x = self.layer3(x)
        x = self.layer4(x)

        x = self.avgpool(x)
        x_feat = x.view(x.size(0), -1)
        x = self.fc(x_feat)
        predictions = F.softmax(x, dim=0)

        return predictions, x_feat

def resnet18(pretrained=False, **kwargs):
    model = ResnetModel(resnet.BasicBlock, [2, 2, 2, 2], **kwargs)
    if pretrained:
    return model

class Resnet18Module(torch.jit.ScriptModule):
    def __init__(self):
        super(Resnet18Module, self).__init__()
        self.means = torch.nn.Parameter(torch.tensor([0.485, 0.456, 0.406])
                                        .resize_(1, 3, 1, 1))
        self.stds = torch.nn.Parameter(torch.tensor([0.229, 0.224, 0.225])
                                        .resize_(1, 3, 1, 1))
        resnet_model = resnet18(pretrained=True)
        self.resnet = torch.jit.trace(resnet_model,
                                      torch.rand(1, 3, 224, 224))

    def helper(self, input):
        return self.resnet((input - self.means) / self.stds)

    def forward(self, input):
        return self.helper(input)

model = Resnet18Module()
traced_net = torch.jit.trace(model,
                             torch.rand(1, 3, 224, 224))"resnet18.pth")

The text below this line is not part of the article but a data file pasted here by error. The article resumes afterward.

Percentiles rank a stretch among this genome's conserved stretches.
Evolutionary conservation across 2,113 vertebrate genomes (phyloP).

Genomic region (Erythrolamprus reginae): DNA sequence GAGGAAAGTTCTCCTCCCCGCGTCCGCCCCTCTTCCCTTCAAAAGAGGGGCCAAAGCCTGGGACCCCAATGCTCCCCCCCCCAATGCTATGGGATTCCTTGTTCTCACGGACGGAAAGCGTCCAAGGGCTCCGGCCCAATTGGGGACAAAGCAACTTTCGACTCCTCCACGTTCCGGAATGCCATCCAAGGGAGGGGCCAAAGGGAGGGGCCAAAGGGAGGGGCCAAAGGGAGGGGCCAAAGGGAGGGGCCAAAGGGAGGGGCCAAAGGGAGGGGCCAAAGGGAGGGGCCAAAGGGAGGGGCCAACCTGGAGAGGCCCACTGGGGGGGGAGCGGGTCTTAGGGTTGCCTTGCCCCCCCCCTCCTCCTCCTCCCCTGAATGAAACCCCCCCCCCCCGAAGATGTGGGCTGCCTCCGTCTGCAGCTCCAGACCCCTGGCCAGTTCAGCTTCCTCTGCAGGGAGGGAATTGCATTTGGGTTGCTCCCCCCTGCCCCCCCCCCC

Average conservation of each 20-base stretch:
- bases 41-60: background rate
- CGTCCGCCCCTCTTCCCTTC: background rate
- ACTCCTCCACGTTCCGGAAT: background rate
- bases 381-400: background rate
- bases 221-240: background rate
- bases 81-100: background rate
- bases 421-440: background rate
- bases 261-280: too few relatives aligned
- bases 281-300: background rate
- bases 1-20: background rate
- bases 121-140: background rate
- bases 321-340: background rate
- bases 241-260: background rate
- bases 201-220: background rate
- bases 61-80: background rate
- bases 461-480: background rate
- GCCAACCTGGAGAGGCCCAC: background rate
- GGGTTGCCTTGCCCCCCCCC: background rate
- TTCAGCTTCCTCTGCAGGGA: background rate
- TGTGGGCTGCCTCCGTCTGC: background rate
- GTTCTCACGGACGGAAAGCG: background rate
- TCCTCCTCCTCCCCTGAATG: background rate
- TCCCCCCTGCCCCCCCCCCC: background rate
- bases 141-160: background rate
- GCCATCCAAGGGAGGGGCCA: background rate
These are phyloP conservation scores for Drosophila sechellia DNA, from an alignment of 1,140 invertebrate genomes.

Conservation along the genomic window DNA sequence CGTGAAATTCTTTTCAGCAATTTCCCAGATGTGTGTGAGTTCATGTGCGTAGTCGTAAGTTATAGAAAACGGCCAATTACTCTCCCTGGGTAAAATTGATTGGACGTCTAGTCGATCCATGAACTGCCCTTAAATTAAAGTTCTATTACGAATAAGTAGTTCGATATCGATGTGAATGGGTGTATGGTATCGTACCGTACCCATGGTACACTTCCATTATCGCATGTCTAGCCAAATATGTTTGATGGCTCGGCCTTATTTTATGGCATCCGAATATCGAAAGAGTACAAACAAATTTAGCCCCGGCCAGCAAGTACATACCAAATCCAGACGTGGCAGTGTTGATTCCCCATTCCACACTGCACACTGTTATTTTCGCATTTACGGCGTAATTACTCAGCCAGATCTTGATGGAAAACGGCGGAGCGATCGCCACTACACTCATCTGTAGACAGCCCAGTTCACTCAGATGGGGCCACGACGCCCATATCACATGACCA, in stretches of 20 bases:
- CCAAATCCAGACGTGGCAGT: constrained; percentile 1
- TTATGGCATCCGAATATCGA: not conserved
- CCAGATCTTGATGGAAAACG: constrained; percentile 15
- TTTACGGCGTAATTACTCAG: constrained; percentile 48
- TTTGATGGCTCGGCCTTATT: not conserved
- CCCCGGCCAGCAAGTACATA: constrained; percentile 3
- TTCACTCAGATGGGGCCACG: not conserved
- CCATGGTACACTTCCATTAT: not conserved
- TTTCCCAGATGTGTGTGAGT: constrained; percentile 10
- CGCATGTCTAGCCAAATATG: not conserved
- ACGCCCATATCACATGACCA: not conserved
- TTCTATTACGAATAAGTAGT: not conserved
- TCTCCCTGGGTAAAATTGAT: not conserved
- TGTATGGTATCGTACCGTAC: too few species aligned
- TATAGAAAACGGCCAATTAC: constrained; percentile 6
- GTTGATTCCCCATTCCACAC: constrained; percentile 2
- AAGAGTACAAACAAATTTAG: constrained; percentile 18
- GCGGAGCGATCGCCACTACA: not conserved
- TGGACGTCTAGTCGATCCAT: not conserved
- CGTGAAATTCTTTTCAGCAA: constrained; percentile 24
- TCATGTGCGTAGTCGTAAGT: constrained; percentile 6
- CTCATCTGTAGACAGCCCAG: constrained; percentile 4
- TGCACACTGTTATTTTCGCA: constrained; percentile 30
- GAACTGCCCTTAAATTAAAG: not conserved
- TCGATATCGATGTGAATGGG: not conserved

As you can see, this script is doing some stiching to keep the pre-trained weights from the torchvision model, however all you need is a PyTorch module that returns the predictions and features from the forward() method and then you just need to call the torch.jit.trace() to trace your model and produce the traced module file, which in our case is the resnet18.pth.


Remember to set your model to eval() mode before tracing it, otherwise you might get inconsistent results due to layers that have different behavior during training and prediction time, such as Dropout and BatchNormalization.

After that, you just need to add this model into a sub-folder inside the models folder and add the configuration file for the model specifying the name of the model and other settings as show in the previous section.


For more help on how to trace PyTorch modules, please refer to PyTorch TorchScript documentation.